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Tertiary leaders meet to understand future of Creative Industries sector

Unitec will host a Hui / Talanoa of tertiary education leaders in Auckland this week to explore future focused opportunities for the arts and creative industries in New Zealand.


Unitec will host a Hui/Talanoa of tertiary education leaders in Auckland this week to explore future focused opportunities for the arts and creative industries in New Zealand.

The impact of COVID on the arts in New Zealand and the reform of vocational education (ROVE) and its implications will be explored in the two-day discussion. The hui will be held from the 21st to the 22nd of April and aims to combine the expertise of tertiary educators across the country to collaboratively plan the future direction of the sector.

"It has become clear that long-term, sustainable solutions for education in the creative sector will only be achieved through a collaborative, national response," says Unitec's Head of the School of Creative Industries Dr Vanessa Byrnes. "As tertiary educators we face a unique opportunity to build and collaborate to ensure that cultural activity is thriving, has targeted funding and support, and has value that is clearly understood."

Dr Byrnes says given the excellent work that is currently being done by various initiatives and institutions around the country, it is clear that there is a renewed interest in the vision of a flourishing tertiary creative industries sector that serves the demand for creative activity, both within people’s lives and the creative commercial activities produced in the regions. ‘The future of creative industries needs people who are fully invested in it with great vision and desire for positive change, and the best place to start is with ourselves and our understandings of the creative ecosystem.’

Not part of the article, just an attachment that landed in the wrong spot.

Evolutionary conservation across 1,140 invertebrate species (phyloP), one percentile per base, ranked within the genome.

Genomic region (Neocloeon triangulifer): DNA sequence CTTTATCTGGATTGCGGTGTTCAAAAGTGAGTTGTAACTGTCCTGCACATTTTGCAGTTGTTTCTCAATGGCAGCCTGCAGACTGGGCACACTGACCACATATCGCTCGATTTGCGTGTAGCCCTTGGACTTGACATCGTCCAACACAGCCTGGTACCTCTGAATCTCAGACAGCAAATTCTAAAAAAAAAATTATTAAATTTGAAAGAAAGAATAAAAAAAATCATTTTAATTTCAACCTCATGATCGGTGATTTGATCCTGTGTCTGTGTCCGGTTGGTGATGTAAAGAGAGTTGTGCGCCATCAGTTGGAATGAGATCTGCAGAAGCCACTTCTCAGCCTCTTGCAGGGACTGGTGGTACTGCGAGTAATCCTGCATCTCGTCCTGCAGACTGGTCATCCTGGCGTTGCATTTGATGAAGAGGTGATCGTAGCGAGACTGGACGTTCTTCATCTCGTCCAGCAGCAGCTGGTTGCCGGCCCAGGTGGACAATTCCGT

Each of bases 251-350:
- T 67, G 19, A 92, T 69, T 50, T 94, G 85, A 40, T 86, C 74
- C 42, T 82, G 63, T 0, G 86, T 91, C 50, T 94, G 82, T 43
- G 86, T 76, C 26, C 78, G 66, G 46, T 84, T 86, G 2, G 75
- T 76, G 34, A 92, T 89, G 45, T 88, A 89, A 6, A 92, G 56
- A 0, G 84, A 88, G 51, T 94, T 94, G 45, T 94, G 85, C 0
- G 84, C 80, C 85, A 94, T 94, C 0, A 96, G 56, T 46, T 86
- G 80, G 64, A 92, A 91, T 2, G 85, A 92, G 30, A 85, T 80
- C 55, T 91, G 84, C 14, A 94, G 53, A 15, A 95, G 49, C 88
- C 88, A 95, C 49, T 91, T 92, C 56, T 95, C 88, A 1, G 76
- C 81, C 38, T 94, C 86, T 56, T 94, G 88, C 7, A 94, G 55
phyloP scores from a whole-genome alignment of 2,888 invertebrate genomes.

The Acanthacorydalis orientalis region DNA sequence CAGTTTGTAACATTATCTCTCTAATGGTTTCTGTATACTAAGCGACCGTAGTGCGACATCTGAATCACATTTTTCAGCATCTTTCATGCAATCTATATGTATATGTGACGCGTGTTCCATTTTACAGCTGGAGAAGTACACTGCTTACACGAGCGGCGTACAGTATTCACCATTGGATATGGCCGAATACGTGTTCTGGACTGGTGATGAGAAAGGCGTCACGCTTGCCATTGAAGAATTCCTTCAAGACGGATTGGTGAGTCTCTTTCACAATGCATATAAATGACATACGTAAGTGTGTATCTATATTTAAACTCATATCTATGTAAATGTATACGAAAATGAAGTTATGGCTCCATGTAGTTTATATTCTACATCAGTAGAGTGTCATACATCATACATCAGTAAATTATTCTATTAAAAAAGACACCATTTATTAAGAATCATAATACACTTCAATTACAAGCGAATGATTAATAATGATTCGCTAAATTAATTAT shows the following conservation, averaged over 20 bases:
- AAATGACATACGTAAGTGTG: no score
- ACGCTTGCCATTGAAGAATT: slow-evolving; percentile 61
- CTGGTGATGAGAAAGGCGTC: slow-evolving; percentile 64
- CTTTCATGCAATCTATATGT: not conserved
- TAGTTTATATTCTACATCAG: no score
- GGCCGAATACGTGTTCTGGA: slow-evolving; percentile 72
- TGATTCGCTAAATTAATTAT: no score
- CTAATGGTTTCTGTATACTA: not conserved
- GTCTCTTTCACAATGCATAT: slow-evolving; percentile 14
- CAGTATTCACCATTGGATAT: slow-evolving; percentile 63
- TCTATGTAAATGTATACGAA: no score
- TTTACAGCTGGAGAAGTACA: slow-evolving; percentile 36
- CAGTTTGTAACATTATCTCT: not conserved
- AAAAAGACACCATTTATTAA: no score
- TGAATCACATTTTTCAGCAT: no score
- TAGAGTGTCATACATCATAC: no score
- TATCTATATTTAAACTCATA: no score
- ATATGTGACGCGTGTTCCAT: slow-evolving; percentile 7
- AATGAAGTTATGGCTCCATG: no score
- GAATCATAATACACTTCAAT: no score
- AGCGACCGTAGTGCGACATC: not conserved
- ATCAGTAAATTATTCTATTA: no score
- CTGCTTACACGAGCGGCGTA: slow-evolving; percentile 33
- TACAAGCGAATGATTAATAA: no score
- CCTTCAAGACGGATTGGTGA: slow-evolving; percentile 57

"It is also becoming increasingly clear that there must be a substantial shift in the way in which tertiary providers engage with their key stakeholders, and that the desired outcomes will not be achieved by a ‘business-as-usual’ approach," Dr Byrnes explains. "Realising this vision presents the need to define our identity and mission across the creative industries tertiary sector, and along the way to gather both quantitative and qualitative data and insights. The primary aim is to provide an evidence base for good decision-making that is guided by the current emphasis on capability development by both industry and Government. We want creatives of all kinds to have thriving careers."

Dr Byrnes emphasised the need for diversity and bringing indigenous world views and values to the conversation, ensuring that Māori and Pasifika voices are at the centre, while also being aspirational and national in focus. The Hui/ Talanoa is likely the first of many and has been stood up between Unitec and Otago Polytechnic with the endorsement of WeCreate, the alliance of Aotearoa’s creative industries organisations.

Educators from New Zealand's leading tertiary education institutions will be in attendance with a number of industry guests and key stakeholders among the line-up of speakers.

Written by

Unitec Institute of Technology

20 Apr 2021